A:  Read authors whose work you like. Don’t be afraid to take the best of what they have to offer, whether it be plot, characterization, location, phraseology, or descriptions, whatever. I don’t mean plagiarism but try to emulate what makes the story sing for you. Everyone “borrows” and there’s no sin in it. We all learn from one another. Then, write, write, write. You can’t be a writer unless you write. Join a writing group. Take classes. Learn, grow, experiment, and discover yourself and what you excel in, your strengths and weaknesses. Lastly, never let anyone tell you, you can’t write, scoff them, sneer them and expunge them. They don’t know what they’re talking about. They are projecting their own feelings of inadequacy upon you. Got it? Now, get out there and write. And revel in it. You belong to a wonderful club, the Writers of the World.

Q:  Who or what was your greatest influence that made you want to be a writer/author?

A:  P.G. Wodehouse and Agatha Christie are probably the biggest influences of my writing life. They gave and give me hours of reading pleasure. I think if you can give one person the joy of being transported out of themselves and into another world, where they love every minute of it, you’re doing something worthwhile. I never wanted to write about earth-shaking matters, but I like to think I entertain, give a few laughs, and make someone feel warm all over, at least for the time they are reading my book. One reviewer wrote, “This is the perfect beach book.” That review made my day.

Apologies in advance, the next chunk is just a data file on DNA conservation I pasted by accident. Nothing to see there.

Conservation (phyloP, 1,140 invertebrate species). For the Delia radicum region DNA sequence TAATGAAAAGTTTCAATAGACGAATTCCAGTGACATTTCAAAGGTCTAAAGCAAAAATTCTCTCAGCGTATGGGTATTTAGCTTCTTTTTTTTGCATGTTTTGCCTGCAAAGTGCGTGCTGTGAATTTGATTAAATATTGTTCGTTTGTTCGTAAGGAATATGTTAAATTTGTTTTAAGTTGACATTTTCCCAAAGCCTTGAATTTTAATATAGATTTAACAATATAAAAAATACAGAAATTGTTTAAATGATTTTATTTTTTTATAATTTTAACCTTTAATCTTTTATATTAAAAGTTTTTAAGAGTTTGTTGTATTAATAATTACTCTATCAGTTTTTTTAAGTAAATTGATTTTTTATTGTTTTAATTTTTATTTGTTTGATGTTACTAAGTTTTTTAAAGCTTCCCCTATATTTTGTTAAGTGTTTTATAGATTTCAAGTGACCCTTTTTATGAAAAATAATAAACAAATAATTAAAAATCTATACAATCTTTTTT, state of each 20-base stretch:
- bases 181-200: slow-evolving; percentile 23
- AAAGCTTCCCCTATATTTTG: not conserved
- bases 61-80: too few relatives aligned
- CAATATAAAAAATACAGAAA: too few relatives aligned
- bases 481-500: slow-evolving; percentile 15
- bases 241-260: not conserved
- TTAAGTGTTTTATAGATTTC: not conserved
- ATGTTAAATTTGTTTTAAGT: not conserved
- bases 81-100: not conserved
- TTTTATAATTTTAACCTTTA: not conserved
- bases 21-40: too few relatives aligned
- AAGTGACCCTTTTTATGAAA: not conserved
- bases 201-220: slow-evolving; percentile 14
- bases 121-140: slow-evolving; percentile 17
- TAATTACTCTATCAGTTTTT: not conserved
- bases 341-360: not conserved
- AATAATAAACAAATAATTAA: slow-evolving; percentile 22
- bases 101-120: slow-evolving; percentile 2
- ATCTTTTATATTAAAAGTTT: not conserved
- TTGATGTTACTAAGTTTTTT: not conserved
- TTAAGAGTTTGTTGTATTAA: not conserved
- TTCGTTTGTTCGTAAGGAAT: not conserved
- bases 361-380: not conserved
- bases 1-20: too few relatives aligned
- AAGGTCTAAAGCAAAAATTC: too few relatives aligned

About Heather Haven

Her novel, Murder is a Family Business, the first in the Alvarez Murder Mystery series, has been epublished by MuseItUp Publishing in January, 2011. The second in the series, A Wedding To Die For, debuts April 22, 2011. She is currently writing the 3rd of the series, and says they are a joy to write. Heather gets to be all the characters, including the cat!

You can visit Heather online at and her blog at

And at her tour page at Pump Up Your Book